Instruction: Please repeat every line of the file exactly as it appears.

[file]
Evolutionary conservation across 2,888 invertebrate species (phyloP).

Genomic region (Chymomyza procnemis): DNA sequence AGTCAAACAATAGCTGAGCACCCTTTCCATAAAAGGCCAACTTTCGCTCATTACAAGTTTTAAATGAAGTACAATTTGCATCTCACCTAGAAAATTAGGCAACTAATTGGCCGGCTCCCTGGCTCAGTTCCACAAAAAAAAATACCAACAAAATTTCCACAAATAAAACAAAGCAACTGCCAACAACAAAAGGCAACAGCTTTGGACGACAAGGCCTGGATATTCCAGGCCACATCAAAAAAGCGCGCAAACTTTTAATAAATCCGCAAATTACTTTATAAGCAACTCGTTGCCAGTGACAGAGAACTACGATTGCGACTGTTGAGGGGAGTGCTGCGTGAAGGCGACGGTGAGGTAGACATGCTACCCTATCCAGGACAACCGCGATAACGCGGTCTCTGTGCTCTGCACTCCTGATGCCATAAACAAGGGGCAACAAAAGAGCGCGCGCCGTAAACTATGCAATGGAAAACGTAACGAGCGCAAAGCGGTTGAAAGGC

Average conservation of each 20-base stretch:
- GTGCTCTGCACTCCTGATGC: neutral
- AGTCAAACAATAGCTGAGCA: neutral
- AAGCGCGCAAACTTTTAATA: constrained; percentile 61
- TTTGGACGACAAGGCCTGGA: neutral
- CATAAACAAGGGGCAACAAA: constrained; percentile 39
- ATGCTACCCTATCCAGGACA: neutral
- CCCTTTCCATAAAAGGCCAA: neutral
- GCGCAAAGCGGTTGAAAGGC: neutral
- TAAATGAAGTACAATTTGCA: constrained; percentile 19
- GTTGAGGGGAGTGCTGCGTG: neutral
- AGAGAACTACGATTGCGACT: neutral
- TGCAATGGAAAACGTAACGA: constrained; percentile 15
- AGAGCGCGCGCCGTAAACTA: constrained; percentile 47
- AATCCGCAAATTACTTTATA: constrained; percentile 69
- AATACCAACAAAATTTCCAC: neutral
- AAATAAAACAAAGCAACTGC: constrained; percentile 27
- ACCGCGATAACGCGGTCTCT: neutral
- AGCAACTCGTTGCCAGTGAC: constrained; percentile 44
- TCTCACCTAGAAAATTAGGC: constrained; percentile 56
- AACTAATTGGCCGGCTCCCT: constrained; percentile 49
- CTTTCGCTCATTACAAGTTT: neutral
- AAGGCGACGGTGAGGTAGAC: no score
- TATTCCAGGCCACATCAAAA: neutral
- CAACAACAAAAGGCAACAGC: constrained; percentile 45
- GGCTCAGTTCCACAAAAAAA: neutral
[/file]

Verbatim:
Evolutionary conservation across 2,888 invertebrate species (phyloP).

Genomic region (Chymomyza procnemis): DNA sequence AGTCAAACAATAGCTGAGCACCCTTTCCATAAAAGGCCAACTTTCGCTCATTACAAGTTTTAAATGAAGTACAATTTGCATCTCACCTAGAAAATTAGGCAACTAATTGGCCGGCTCCCTGGCTCAGTTCCACAAAAAAAAATACCAACAAAATTTCCACAAATAAAACAAAGCAACTGCCAACAACAAAAGGCAACAGCTTTGGACGACAAGGCCTGGATATTCCAGGCCACATCAAAAAAGCGCGCAAACTTTTAATAAATCCGCAAATTACTTTATAAGCAACTCGTTGCCAGTGACAGAGAACTACGATTGCGACTGTTGAGGGGAGTGCTGCGTGAAGGCGACGGTGAGGTAGACATGCTACCCTATCCAGGACAACCGCGATAACGCGGTCTCTGTGCTCTGCACTCCTGATGCCATAAACAAGGGGCAACAAAAGAGCGCGCGCCGTAAACTATGCAATGGAAAACGTAACGAGCGCAAAGCGGTTGAAAGGC

Average conservation of each 20-base stretch:
- GTGCTCTGCACTCCTGATGC: neutral
- AGTCAAACAATAGCTGAGCA: neutral
- AAGCGCGCAAACTTTTAATA: constrained; percentile 61
- TTTGGACGACAAGGCCTGGA: neutral
- CATAAACAAGGGGCAACAAA: constrained; percentile 39
- ATGCTACCCTATCCAGGACA: neutral
- CCCTTTCCATAAAAGGCCAA: neutral
- GCGCAAAGCGGTTGAAAGGC: neutral
- TAAATGAAGTACAATTTGCA: constrained; percentile 19
- GTTGAGGGGAGTGCTGCGTG: neutral
- AGAGAACTACGATTGCGACT: neutral
- TGCAATGGAAAACGTAACGA: constrained; percentile 15
- AGAGCGCGCGCCGTAAACTA: constrained; percentile 47
- AATCCGCAAATTACTTTATA: constrained; percentile 69
- AATACCAACAAAATTTCCAC: neutral
- AAATAAAACAAAGCAACTGC: constrained; percentile 27
- ACCGCGATAACGCGGTCTCT: neutral
- AGCAACTCGTTGCCAGTGAC: constrained; percentile 44
- TCTCACCTAGAAAATTAGGC: constrained; percentile 56
- AACTAATTGGCCGGCTCCCT: constrained; percentile 49
- CTTTCGCTCATTACAAGTTT: neutral
- AAGGCGACGGTGAGGTAGAC: no score
- TATTCCAGGCCACATCAAAA: neutral
- CAACAACAAAAGGCAACAGC: constrained; percentile 45
- GGCTCAGTTCCACAAAAAAA: neutral